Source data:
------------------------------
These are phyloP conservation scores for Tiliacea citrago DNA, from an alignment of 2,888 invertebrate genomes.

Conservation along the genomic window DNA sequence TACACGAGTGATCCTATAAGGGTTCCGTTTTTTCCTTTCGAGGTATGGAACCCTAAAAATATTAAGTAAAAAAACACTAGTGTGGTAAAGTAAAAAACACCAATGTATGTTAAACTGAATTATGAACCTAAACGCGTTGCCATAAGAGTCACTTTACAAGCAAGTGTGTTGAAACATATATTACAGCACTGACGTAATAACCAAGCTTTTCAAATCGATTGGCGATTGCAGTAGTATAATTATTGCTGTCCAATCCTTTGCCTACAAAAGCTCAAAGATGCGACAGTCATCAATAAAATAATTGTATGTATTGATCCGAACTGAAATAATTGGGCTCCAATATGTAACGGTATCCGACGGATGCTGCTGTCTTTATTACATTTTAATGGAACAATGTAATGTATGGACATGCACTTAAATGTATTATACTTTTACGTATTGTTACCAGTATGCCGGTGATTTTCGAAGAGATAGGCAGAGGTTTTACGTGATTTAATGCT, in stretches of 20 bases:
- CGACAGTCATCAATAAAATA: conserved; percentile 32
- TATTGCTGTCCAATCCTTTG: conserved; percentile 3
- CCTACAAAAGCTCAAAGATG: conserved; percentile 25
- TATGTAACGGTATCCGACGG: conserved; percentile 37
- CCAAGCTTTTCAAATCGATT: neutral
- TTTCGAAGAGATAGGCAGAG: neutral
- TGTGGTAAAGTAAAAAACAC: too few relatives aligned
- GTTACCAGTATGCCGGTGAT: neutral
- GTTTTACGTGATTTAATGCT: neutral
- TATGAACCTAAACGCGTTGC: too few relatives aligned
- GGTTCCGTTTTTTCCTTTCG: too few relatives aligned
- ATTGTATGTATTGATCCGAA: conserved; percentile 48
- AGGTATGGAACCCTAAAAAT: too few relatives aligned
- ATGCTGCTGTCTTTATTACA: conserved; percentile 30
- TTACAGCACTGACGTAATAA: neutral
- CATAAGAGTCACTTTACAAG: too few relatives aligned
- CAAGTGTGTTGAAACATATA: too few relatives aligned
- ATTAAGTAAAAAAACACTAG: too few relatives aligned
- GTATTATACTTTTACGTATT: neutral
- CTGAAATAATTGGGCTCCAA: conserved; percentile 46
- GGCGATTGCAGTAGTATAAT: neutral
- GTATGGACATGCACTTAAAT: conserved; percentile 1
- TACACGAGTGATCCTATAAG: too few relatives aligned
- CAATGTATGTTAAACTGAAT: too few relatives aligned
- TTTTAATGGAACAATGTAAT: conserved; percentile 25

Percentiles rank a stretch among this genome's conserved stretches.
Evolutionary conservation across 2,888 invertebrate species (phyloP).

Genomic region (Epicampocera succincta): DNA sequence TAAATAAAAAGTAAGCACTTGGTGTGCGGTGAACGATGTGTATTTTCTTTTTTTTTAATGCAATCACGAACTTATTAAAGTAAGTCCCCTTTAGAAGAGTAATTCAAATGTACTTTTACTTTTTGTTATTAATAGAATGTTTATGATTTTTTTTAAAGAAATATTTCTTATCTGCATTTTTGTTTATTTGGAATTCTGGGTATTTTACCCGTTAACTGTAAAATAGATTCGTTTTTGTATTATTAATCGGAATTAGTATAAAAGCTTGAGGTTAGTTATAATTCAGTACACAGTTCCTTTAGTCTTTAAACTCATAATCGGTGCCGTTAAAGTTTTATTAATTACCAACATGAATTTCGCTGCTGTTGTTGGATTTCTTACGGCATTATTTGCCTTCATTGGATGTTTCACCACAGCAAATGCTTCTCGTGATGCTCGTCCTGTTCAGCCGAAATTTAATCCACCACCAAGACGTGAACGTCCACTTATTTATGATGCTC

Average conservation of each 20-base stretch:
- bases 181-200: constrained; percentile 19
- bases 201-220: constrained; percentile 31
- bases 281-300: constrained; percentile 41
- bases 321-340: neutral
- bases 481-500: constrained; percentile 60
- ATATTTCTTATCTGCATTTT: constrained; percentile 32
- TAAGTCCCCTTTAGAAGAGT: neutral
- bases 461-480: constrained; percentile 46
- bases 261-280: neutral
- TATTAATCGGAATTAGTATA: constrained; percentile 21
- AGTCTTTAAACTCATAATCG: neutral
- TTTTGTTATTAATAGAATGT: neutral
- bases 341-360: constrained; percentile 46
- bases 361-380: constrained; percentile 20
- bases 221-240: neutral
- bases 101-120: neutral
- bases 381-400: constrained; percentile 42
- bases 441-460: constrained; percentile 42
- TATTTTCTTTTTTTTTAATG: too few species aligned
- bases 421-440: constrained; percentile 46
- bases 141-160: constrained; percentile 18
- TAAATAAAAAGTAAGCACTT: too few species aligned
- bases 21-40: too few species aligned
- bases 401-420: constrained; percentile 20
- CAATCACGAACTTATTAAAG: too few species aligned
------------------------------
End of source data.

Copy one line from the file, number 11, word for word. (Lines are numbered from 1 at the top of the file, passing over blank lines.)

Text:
- GTTTTACGTGATTTAATGCT: neutral